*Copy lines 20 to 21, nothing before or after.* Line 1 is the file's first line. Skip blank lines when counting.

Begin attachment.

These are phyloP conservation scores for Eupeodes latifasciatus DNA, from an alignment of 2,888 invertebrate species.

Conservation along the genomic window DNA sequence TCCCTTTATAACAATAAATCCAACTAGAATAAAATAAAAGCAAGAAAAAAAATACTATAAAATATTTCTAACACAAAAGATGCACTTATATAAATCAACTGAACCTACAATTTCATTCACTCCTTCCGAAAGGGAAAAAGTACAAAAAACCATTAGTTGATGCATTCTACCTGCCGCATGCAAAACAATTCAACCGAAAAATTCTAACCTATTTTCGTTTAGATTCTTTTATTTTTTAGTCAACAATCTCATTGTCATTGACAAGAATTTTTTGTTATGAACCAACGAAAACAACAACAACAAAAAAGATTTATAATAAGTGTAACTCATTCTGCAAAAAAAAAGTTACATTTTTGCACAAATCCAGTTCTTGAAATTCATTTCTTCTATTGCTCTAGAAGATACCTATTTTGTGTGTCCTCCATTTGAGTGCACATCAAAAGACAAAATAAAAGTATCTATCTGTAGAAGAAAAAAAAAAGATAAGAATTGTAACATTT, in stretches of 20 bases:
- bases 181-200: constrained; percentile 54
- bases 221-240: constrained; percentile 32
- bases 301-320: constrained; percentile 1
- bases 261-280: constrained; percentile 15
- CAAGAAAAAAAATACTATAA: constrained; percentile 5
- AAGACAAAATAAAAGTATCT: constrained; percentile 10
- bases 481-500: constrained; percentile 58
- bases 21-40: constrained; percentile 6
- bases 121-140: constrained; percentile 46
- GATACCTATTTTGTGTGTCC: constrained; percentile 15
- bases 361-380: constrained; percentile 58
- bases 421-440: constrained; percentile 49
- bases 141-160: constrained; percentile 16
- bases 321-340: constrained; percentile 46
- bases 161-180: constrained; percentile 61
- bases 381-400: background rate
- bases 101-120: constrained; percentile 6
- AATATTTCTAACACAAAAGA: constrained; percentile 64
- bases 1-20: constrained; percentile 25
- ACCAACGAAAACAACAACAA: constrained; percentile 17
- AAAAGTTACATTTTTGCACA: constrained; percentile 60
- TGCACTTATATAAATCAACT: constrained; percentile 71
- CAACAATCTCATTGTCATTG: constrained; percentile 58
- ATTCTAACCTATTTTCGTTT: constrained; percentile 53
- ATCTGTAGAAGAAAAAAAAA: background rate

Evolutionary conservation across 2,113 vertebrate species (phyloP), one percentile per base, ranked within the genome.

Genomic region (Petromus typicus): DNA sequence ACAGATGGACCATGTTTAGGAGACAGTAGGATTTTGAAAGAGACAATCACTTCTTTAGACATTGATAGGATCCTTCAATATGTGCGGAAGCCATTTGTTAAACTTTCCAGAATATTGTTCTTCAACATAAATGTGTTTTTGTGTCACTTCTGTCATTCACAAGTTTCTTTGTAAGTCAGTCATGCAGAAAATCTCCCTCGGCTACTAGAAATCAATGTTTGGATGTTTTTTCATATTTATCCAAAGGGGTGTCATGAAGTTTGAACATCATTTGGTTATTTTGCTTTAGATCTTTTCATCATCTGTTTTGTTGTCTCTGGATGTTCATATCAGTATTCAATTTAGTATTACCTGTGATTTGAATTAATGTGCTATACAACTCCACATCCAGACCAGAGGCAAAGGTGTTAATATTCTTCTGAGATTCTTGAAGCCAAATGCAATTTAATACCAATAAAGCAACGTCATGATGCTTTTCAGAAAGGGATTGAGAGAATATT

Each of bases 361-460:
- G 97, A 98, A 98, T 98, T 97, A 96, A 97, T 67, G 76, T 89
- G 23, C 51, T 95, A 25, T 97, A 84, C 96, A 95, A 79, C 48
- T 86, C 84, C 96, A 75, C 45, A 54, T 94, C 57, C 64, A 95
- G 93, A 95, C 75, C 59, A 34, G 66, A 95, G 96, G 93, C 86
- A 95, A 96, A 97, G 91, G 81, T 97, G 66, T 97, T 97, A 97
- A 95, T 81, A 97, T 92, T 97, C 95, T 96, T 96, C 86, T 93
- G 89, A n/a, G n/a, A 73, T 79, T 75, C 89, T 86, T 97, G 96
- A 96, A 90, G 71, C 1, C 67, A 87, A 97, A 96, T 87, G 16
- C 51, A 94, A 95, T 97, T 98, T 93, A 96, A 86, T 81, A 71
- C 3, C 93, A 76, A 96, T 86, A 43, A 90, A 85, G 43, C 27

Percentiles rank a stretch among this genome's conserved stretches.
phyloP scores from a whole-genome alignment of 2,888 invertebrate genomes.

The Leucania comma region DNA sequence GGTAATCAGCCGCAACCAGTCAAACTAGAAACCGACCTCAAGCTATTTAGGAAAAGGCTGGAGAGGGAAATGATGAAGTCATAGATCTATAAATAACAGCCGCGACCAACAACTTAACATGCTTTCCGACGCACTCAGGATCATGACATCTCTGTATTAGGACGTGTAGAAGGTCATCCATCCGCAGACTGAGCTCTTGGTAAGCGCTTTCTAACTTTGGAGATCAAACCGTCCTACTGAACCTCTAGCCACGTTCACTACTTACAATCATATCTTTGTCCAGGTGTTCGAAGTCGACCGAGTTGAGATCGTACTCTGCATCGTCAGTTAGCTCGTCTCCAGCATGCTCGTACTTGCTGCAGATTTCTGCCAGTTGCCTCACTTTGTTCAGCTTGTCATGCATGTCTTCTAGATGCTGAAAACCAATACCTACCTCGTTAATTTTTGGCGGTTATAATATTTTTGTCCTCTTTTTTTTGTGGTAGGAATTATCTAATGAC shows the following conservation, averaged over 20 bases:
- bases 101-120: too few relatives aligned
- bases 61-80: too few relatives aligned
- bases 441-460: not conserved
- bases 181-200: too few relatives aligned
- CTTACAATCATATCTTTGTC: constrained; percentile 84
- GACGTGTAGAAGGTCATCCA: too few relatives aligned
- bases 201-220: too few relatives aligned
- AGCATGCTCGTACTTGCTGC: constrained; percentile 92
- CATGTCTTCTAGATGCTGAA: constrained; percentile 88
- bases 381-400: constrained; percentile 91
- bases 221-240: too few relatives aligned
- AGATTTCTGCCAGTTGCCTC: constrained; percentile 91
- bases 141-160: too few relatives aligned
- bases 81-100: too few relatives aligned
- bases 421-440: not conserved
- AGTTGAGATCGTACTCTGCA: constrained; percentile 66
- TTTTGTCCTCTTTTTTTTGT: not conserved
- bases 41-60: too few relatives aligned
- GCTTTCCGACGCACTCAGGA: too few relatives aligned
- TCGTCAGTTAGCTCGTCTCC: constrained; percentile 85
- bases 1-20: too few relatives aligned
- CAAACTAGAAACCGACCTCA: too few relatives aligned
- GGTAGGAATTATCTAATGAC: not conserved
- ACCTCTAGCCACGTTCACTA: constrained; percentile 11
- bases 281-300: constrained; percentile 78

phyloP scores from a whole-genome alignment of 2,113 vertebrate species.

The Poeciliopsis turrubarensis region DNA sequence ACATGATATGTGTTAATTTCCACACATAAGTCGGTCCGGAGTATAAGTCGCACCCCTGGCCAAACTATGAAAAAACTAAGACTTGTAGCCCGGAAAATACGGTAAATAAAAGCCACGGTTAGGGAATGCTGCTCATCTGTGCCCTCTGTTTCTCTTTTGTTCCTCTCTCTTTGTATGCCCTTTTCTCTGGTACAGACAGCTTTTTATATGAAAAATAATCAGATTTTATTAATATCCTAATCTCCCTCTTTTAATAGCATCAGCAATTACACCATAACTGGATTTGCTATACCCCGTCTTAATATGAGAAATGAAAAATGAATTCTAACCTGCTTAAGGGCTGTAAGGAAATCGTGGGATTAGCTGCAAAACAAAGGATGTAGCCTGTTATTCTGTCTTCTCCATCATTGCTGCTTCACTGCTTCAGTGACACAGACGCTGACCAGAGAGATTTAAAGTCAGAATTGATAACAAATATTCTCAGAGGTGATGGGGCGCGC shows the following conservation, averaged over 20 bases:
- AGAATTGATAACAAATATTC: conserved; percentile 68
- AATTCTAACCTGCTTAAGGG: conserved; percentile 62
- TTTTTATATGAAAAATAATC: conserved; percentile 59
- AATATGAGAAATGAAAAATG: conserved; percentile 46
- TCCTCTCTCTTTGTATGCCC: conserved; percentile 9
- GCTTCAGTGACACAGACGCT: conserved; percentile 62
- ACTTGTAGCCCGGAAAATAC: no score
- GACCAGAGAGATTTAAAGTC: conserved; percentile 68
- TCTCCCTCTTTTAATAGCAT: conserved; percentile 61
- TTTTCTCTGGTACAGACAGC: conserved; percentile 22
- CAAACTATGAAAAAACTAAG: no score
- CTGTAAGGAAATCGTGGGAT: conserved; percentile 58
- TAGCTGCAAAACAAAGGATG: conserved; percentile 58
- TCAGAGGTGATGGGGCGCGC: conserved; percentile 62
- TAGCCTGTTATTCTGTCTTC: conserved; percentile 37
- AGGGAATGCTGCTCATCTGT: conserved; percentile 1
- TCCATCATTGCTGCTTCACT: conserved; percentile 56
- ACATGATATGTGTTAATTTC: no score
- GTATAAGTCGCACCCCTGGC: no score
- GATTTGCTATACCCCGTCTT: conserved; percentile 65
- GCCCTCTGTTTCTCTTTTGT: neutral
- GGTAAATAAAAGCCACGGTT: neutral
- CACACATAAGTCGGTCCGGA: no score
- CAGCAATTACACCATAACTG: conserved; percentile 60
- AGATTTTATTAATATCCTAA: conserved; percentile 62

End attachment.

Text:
- AATATTTCTAACACAAAAGA: constrained; percentile 64
- bases 1-20: constrained; percentile 25